Children Now Insider: It’s not easy being a kid in California

The state ranks 35th in the country on children’s well-being

By Elizabeth Cavagnaro

Children Now® Insider: Stories, News, And Insights On Children’s Advocacy

For more information on our blog, contact Adrienne Bell at abell@childrennow.org

The Annie E. Casey Foundation recently released the new edition of the KIDS COUNT® Data Book – the most comprehensive annual report on child well-being in the United States – which takes a 30-year look back at changes in child well-being, to when the first edition of the KIDS COUNT Data Book was published.

Since 1990, America’s child population has increased to nearly 74 million children (up from 64 million), as has its diversity – American kids are 25 percent Latino (up from 12 percent), 6 percent Asian and Pacific Islander (up from 3 percent) and 15 percent Black (unchanged since 1990); with an estimated 18 million children who are immigrants or living in families with an immigrant parent (children with at least one immigrant parent has doubled from 13 to 26 percent). And in California, where we have a little more than 9 million children, California kids are 52 percent Latino, 28 percent white, 13 percent Asian or Pacific Islander, and 6 percent Black. Overall, there are more children of color living in every state today than there were 30 years ago.

With increasing diversity in our state and nationwide, our economic and civic futures depend upon ensuring that all children have the opportunities and supports they need to thrive. Yet, data show that children of color continue to face structural barriers to achieving their full potential. It’s yet another wake-up call that there is real urgency to creating state and national policies that tear down these barriers for children.

In fact, the bright spots in the Data Book show that commitment to policies that target inequity is the only way to move the state from its current spot as 35th in overall child well-being. For example, California ranks seventh among states for health metrics – the only index measure in which the state broke through the top 25. This high ranking is due in large part to state policies like Health4AllKids that focused on ensuring all children, regardless of immigration status, can enroll in health coverage.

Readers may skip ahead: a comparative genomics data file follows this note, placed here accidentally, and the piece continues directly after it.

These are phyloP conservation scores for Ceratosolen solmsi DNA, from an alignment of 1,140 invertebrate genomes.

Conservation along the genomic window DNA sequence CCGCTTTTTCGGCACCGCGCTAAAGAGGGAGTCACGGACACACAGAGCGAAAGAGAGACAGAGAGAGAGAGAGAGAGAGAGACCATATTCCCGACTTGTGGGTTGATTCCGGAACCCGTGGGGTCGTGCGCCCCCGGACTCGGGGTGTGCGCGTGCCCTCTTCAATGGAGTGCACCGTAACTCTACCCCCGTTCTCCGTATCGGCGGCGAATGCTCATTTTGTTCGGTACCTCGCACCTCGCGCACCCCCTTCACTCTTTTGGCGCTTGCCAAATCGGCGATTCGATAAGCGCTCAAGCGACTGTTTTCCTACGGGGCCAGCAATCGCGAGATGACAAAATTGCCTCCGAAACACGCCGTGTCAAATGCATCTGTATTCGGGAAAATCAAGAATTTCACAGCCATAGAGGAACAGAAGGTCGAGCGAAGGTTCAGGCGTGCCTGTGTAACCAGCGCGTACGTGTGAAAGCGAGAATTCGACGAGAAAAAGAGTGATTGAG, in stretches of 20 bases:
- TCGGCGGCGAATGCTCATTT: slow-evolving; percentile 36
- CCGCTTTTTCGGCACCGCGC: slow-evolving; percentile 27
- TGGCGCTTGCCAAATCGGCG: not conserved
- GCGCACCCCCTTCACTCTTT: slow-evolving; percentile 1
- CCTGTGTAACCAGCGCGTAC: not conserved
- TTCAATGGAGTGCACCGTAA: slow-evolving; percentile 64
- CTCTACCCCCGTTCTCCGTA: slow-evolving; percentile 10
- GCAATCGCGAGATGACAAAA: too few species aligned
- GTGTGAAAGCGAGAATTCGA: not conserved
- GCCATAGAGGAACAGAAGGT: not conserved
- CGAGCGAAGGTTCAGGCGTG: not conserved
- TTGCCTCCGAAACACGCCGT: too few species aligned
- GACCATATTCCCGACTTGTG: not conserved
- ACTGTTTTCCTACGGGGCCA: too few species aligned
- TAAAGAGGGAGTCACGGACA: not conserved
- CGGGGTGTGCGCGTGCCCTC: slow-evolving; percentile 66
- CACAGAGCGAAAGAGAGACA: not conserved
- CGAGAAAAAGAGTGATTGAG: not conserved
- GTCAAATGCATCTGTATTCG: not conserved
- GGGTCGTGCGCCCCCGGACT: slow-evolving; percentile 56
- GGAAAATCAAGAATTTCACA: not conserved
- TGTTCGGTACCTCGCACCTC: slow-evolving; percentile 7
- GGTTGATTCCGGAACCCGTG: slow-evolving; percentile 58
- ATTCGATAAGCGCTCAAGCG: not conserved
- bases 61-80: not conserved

Yet, California has much more work to do. The state ranks:

  • 46th in economic well-being: 43 percent of California children live in households that spend more than a third of their income on housing (in 2017), the highest of any state on this indicator. Supports like increased access to affordable, high-quality child care can help to relieve some of the financial burden of raising kids in a high-cost state like California.
  • 41st in family and community: California ranks at the very bottom in the nation when it comes to the number of children who are growing up in a household where the head lacks a high school diploma; 13 percent of California children are living in high-poverty areas; and more than 1 million children are living in impoverished areas. The expansion of programs like the California Earned Income Tax Credit (CalEITC) and the CalWORKs Home Visiting Initiative can help bring children and families out of deep poverty.
  • 36th in education: California has made modest progress in improving education outcomes for our kids. In 1992, 81 percent of fourth-graders were reading below proficiency; in 2017, this number fell to 69 percent. During the same timeframe, the percentage of eighth-graders who scored below proficient in math dropped from 88 percent to 71 percent. Despite these gains, California needs to make greater investments in high-quality education so that all students graduate from school ready for college, career and civic life.

Let’s make it easier to be a kid in California. The state can and must do better to ensure that all children have the opportunities and supports they need to reach their full potential.

To read the full KIDS COUNT Data Book, visit www.aecf.org/databook.

As the Director of Operations and Research, Elizabeth Cavagnaro is responsible for supporting Children Now’s day-to-day operations, including contracts, facilities, information technology, human resources, governmental compliance, legal, general administrative functions, and strategic planning; and improving the organization’s operational systems, processes and policies. Ms. Cavagnaro also supports the organization’s finance systems and research needs and publications.

Prior to this position, Ms. Cavagnaro worked as an associate with Children Now’s Research team and before coming to Children Now, she was a Management Program Analyst at the U.S. Department of Education in Washington D.C., in the office of Federal Student Aid. While there, she worked in the project management team on the Department’s policy on Gainful Employment and in the Office of the Chief Executive Officer supporting the executive management team with research and analysis. While in Washington D.C., Ms. Cavagnaro also worked as a Finance and Operations Intern at the American Cancer Society Cancer Action Network, the advocacy affiliate of the American Cancer Society.

Ms. Cavagnaro earned her MPA degree with an emphasis in non-profit finance from the George Washington University. She also holds a BA in Political Science and in History from the University of California, Santa Barbara.